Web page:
March 28

Seasoned professionals within the administration opposed use of torture

The Senate Armed Services Committee Report (2009) shows that in memos to the Office of Legal Counsel in both the Justice Department and Defense Department, senior officials in the Joint Personnel Recovery Agency (JPRA) openly referred to torture:

“the memo did not purport to address the ‘myriad legal, ethical or moral implications of torture, rather the key operational considerations realtive to the use of physical and psychological pressures.” And the JPRA memos warned against the use of torture inasmuch as “the use of these methods would increase the prisoner’s level of resolve to resist cooperating…Once any means of duress has been purposefully applied to the prisoner, the formerly cooperative relationship cannot be reestablished. In addition, the prisoner’s level of resolve to resist cooperating with the interrogator will likely be increased as a result of harsh or brutal treatment.” (p. 28)

In testimony by Dr. Jerald Ogrisseg, a psychiatrist and former Chief of Psychology Services at the Air Force SERE school, recalled a memorandum (on July 24, 2002) that he wrote at the request of Lieutenant Colonel Dan Baumgartner, the Chief of Staff of the Joint Personnel Recovery Agency (JPRA) who oversaw the military SERE survival in captivity training program. Baumgartner asked about the use of waterboarding to which Dr. Ogrisseg replied:

“I would never recommend using [waterboarding] in training. Waterboarding was completely inconsistent with the stress inoculation paradigm of training that we used, and was more indicative of a practice that produces learned helplessness — a training result we tried strenuously to avoid.”

When Baumgarner asked about using waterboarding against the enemy, something he was being asked by people “from above,” Ogrisseg replied,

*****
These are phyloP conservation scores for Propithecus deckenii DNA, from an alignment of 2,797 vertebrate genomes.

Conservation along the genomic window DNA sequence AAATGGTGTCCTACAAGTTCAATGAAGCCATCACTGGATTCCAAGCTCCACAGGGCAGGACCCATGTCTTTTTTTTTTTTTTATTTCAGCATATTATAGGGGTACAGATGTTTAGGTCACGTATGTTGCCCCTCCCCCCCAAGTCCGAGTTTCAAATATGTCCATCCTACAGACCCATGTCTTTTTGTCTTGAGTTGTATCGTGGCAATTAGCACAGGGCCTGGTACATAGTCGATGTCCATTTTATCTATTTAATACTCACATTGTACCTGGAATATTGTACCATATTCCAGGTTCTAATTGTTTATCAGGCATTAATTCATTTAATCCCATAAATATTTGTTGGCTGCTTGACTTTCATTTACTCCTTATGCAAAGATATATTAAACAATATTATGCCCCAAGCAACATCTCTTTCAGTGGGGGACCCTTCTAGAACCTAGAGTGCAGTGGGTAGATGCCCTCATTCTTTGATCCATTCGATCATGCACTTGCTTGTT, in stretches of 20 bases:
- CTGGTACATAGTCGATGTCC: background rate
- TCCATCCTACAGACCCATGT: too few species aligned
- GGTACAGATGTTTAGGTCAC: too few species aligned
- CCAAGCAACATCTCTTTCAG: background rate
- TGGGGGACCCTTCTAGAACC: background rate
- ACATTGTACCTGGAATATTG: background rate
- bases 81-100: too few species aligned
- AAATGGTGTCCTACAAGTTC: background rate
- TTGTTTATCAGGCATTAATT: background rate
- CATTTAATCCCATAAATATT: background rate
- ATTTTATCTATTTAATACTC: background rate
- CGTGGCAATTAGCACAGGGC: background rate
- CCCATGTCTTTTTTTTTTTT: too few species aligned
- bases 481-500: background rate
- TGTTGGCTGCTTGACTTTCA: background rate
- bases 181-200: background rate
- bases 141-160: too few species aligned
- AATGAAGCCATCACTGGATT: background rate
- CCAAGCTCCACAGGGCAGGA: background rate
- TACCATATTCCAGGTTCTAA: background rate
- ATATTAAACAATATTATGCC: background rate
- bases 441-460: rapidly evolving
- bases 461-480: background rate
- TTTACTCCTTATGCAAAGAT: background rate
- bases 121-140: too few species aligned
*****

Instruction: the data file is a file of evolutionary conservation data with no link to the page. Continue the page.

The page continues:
“Wouldn’t that be illegal?” “I wouldn’t go down that path because, aside from being illegal, it was a completely different arena that we in the Survival School didn’t know anything about.”

Jane Mayer, whose series in The New Yorker (2005)  brought to light “The Dark Side”(the title of her later book) noted that many officials within the administration recognized the potential for criminal accountability they faced over the torture tactics and some moved frantically to protect themselves from possible future prosecution. Philip Zelikow, who was Secretary Condoleezza Rice’s senior adviser, argued against the torture in a memo to the Secretary of State in which he contested the Justice Department’s “Torture Memos” stating that he believed them to be wrong morally, legally and as a policy.

He warned that the interrogation techniques breached U.S. law, and could lead to prosecution for war crimes. Zelikow predicted that “America’s descent into torture will in time be viewed like the Japanese internments. Fear and anxiety were exploited by zealots and fools.” (Scott Horton. Harper’s Magazine, 2008) Zelikow indicated that the White House ordered his memo to be destroyed and attempted to collect all the copies. (Newsweek, 2009)

However, the American public was largely kept in the dark. David Bromwich reveals in the London Review of Books (2015) that: “As early as 2002 the New York Times had a story in preparation about a secret prison in Thailand, but agreed at Cheney’s request not to publish it.” He suggests that the Times was cowed by the claim that if the torture program were disclosed to the public, it would “result in loss of life, possibly extensive.”

[Many will recall that the Times also went along with the Administration and  promoted the Iraq war by disseminating false information fed to its reporter, Judith Miller, by a tainted source who promoted the fiction about Sadam Housein’s “weapons of mass destruction.” Source of the Trouble, New York Magazine, 2014]

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